The team found that during the period between A.D. 800 and A.D. 1000, when the Maya civilization collapsed, there were just one or two tropical cyclones every two decades, as opposed to the usual five or six. After that, the Maya moved north, building at sites such as Chichen Itza, in what is now Mexico.
But the new results also found that between A.D. 1000 and A.D. 1100, during the height of the Little Ice Age, another major drought struck. This period coincides with the fall of Chichen Itza.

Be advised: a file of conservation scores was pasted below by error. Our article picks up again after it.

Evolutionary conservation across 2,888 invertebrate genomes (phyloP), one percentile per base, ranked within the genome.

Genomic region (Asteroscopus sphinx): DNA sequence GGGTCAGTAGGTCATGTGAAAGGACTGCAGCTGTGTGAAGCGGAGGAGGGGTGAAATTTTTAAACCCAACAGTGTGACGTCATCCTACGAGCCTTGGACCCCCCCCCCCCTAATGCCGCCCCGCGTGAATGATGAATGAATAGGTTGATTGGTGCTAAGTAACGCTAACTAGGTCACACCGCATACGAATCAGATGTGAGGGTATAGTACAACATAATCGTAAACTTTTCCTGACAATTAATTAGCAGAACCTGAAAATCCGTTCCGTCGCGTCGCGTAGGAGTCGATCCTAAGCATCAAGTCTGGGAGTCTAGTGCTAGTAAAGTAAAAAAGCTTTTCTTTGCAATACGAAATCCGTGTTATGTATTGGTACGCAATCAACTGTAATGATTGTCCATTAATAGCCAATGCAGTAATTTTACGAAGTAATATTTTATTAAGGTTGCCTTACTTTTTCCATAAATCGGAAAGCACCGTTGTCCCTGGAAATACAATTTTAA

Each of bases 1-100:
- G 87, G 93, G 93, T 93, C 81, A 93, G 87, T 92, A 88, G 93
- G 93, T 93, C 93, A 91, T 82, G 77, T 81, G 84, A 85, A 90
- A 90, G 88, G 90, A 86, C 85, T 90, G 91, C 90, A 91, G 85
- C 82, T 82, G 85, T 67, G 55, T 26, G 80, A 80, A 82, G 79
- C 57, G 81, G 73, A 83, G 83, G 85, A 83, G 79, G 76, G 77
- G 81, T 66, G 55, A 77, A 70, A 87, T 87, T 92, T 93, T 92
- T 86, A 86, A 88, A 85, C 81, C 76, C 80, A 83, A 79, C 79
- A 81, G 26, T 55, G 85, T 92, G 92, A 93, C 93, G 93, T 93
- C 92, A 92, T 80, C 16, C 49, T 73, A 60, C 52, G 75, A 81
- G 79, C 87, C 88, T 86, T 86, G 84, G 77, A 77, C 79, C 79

The findings strengthen the case that drought helped usher in the long decline of the Mayan culture.
"When you have major droughts, you start to get famines and unrest," Droxler said.
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